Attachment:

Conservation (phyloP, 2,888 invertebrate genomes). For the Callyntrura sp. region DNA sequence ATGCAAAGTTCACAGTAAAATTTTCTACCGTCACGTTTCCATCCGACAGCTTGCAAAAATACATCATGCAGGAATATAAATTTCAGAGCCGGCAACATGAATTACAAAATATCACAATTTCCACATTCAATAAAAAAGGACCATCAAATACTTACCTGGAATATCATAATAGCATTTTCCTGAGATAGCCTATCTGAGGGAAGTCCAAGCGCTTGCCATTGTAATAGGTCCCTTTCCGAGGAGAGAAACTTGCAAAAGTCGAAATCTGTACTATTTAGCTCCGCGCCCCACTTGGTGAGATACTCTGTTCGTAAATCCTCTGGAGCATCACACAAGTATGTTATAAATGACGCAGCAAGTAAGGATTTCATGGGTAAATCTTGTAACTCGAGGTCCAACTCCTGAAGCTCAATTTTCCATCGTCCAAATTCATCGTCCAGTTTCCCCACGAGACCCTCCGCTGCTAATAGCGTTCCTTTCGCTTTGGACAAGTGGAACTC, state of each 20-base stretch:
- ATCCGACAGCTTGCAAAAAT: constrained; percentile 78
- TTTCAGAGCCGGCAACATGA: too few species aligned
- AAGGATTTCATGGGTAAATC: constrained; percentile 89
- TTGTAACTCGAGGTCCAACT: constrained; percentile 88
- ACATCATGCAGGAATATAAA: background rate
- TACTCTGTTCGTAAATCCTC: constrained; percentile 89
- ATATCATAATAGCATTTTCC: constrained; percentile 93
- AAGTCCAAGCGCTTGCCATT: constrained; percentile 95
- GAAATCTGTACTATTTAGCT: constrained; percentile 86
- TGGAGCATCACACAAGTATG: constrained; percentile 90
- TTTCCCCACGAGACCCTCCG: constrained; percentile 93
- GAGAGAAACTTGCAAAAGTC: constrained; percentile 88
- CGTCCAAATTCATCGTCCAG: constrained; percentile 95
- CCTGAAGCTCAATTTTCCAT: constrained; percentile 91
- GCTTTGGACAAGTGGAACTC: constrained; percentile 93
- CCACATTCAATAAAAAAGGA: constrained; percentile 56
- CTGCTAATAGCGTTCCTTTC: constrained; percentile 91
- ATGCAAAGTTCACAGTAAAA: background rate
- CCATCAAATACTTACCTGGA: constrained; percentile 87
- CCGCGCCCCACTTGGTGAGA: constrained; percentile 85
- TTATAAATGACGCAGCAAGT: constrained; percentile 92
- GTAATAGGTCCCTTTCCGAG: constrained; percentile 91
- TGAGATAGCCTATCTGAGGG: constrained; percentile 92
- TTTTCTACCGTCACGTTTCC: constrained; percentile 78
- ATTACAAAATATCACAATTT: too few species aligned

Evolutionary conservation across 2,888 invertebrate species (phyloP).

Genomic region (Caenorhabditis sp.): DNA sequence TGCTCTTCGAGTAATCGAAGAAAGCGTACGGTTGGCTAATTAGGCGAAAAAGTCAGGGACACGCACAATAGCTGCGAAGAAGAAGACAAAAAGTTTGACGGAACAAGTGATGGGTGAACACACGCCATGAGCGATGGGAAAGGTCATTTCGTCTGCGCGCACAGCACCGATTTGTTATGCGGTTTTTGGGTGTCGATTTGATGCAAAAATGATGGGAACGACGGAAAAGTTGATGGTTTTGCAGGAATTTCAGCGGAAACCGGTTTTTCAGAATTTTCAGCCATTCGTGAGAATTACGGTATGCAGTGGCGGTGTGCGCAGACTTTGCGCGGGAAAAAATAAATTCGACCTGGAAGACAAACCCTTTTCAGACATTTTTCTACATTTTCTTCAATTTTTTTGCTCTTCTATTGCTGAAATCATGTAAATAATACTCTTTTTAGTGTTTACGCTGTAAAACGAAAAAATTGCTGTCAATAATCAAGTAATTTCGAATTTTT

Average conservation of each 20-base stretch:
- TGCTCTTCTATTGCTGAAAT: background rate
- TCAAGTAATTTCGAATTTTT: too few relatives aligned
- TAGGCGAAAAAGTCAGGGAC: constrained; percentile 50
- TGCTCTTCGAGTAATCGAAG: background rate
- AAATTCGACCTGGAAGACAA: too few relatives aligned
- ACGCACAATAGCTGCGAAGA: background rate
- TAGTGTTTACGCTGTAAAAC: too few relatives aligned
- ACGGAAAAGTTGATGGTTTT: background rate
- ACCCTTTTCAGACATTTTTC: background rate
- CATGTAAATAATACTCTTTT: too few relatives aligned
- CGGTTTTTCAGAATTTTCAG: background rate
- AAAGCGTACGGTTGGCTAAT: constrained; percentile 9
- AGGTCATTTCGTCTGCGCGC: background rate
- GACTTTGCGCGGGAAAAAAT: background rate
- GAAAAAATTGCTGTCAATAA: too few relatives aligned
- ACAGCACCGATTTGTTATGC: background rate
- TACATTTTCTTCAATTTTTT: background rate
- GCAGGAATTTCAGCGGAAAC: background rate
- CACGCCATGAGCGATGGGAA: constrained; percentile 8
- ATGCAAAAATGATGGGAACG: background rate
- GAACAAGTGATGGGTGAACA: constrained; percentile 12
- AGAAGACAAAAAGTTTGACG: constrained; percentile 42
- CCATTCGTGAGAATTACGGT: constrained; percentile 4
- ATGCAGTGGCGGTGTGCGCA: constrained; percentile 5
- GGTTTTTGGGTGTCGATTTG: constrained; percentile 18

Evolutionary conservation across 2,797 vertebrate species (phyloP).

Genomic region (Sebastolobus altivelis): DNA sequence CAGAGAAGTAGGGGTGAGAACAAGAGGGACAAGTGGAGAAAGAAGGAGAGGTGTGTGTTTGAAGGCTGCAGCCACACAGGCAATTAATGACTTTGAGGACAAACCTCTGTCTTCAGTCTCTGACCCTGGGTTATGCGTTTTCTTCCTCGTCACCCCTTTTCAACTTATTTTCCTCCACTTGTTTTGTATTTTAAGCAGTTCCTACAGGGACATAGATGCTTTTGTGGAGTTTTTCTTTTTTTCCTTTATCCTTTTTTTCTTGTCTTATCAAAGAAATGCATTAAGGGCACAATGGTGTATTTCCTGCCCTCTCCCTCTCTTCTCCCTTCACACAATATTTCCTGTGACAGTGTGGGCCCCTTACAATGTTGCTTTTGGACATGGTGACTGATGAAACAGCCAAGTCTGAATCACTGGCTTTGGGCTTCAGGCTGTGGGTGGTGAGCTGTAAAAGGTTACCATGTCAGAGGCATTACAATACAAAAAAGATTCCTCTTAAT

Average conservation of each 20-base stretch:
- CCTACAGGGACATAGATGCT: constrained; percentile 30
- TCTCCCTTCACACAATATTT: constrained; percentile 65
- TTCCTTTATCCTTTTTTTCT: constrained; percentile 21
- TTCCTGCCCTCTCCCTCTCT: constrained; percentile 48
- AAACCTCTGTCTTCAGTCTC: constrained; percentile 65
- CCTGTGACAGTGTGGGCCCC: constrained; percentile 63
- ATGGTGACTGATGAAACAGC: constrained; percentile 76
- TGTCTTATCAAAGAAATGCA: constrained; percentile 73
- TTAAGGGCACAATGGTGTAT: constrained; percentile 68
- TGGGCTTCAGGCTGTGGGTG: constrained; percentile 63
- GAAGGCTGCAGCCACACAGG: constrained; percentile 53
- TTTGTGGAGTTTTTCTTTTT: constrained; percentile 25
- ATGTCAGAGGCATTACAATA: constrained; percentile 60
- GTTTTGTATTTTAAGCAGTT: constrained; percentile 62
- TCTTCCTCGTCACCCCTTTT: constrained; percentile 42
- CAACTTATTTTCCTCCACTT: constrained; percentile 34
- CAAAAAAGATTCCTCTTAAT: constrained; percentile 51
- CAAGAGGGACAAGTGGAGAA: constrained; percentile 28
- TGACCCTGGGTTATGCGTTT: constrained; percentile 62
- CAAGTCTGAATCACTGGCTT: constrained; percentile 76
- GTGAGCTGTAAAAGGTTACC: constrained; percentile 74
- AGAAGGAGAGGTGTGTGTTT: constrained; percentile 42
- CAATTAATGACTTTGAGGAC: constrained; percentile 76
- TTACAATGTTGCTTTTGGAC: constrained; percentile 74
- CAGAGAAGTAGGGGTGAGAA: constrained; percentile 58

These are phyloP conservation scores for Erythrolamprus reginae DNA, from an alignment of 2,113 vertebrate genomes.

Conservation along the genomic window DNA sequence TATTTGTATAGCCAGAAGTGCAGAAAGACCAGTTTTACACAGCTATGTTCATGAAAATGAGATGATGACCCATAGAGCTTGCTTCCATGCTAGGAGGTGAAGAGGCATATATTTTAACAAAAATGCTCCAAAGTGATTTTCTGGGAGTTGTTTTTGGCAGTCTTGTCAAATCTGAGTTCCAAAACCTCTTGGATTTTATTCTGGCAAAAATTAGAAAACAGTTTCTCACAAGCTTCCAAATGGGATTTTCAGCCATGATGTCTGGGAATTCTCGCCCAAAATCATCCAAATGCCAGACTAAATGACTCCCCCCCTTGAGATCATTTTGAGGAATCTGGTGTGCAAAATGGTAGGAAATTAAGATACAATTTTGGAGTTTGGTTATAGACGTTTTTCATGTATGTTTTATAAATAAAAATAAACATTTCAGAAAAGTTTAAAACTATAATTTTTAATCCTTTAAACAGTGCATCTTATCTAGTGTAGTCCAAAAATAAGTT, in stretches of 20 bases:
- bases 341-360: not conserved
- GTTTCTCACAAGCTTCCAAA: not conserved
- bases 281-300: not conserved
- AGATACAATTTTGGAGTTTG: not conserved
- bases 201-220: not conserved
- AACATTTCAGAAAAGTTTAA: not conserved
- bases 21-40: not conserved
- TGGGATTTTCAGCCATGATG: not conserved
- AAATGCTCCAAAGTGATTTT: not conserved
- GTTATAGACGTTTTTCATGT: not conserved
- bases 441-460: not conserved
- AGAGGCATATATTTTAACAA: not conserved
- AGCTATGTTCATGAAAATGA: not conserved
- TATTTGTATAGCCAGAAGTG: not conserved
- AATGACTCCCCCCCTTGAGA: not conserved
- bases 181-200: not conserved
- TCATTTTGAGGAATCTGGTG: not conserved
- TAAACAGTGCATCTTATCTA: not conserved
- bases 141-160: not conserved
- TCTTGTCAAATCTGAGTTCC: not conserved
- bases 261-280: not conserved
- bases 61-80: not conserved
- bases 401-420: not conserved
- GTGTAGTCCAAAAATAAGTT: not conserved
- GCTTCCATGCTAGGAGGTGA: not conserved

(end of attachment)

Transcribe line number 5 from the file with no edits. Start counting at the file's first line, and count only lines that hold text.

- TTGTAACTCGAGGTCCAACT: constrained; percentile 88